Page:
Under the UC Student Health Insurance Plan, the gender-affirming care team recently expanded its coverage of laser hair removal to anywhere on the body starting in the 2022-23 academic year. Magaña emphasized the significance of this expansion, saying that it can often resolve gender dysphoric sentiments for clients who have unwanted hair in other areas of their bodies.

“If you have hair on your hands, it’s pretty hard to shave your hands … So, it’s very difficult to modify yourself,” Magaña said. “This is a very strong signifier of gender in our society so we were really happy to see that change.” 

SHS achieved this progress in gender-affirming care partly due to monthly meetings with the Resource Center for Sexual and Gender Diversity (RCSGD), where they discuss the staffing and services of the gender-affirming care team at SHS, possible changes in focus and other feedback on the center’s current operations. 

“[RCSGD] has their finger on the pulse of what’s going on with all sexual- [and] gender-minority students,” Magaña said. 

Magaña said these monthly meetings are helpful to SHS, giving the center the chance to assess the entirety of the campus community and its needs in regard to gender-affirming care, which is not an opportunity the team often gets. 

“We might not be seeing everybody because we’re seeing people who are utilizing medical care, and lots of people — specifically people who identify as nonbinary or gender non-conforming — who might not need hormones to affirm their gender,” Magaña said. “We [want to] understand what the health needs of the campus are and what’s going on and what kind of things [RCSGD] is hearing about. What can we do to support students?”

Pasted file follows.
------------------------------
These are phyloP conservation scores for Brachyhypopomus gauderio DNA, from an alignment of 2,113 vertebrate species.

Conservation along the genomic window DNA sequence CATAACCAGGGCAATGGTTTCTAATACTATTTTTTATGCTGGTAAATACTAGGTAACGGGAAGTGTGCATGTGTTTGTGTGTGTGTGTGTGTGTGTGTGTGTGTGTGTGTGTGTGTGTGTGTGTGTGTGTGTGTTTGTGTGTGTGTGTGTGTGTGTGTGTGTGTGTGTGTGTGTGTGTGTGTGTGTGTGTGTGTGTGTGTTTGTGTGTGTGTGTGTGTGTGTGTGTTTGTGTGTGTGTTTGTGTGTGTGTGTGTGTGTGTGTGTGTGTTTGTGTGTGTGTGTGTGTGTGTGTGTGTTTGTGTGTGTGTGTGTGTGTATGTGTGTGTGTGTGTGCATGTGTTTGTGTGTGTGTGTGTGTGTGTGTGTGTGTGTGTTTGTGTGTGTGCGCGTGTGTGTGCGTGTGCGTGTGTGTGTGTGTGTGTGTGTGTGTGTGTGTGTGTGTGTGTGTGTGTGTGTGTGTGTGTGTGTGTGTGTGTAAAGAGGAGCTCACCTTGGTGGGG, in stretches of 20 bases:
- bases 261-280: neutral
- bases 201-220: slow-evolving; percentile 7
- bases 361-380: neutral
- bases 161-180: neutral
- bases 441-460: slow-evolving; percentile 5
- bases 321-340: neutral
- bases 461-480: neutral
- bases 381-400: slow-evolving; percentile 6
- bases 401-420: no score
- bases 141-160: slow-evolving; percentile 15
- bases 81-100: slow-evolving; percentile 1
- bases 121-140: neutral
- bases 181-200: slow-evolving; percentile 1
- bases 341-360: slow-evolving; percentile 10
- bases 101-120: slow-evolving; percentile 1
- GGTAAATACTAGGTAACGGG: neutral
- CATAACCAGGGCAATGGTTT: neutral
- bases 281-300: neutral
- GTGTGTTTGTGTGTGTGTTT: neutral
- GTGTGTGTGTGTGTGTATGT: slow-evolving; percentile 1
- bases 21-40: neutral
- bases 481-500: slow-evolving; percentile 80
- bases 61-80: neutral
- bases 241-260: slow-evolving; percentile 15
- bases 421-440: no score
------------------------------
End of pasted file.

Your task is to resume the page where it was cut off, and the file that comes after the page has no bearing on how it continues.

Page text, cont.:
Such meetings have led to the organization of healthcare panels in collaboration with RCSGD — the most recent of which occurred on Nov. 4 — to educate students on how to access hormone care and other medical services at SHS. The pairing also did presentations on the actual experience of receiving hormone care, bodily autonomy and reproductive healthcare for those on the gender spectrum, among other topics. 

“We’ve been able to work really closely with everybody at RCSGD … and we have a relationship such that if [RCSGD] hears something that they feel like needs more immediate attention, we don’t wait,” Magaña said. 

As per insurance requirements, patients are mandated to get a diagnosis of gender dysphoria in order to proceed with surgery, which indicates that there is a disparity in one’s perceived gender and assigned sex at birth, according to Magaña. 

Qualifying for a surgical procedure also requires a letter of mental health readiness, which is issued by UCSB’s Counseling & Psychological Services (C.A.P.S.) in collaboration with SHS. If the surgery involves reproductive organs, a client is required to obtain two of these letters from two different professionals in C.A.P.S.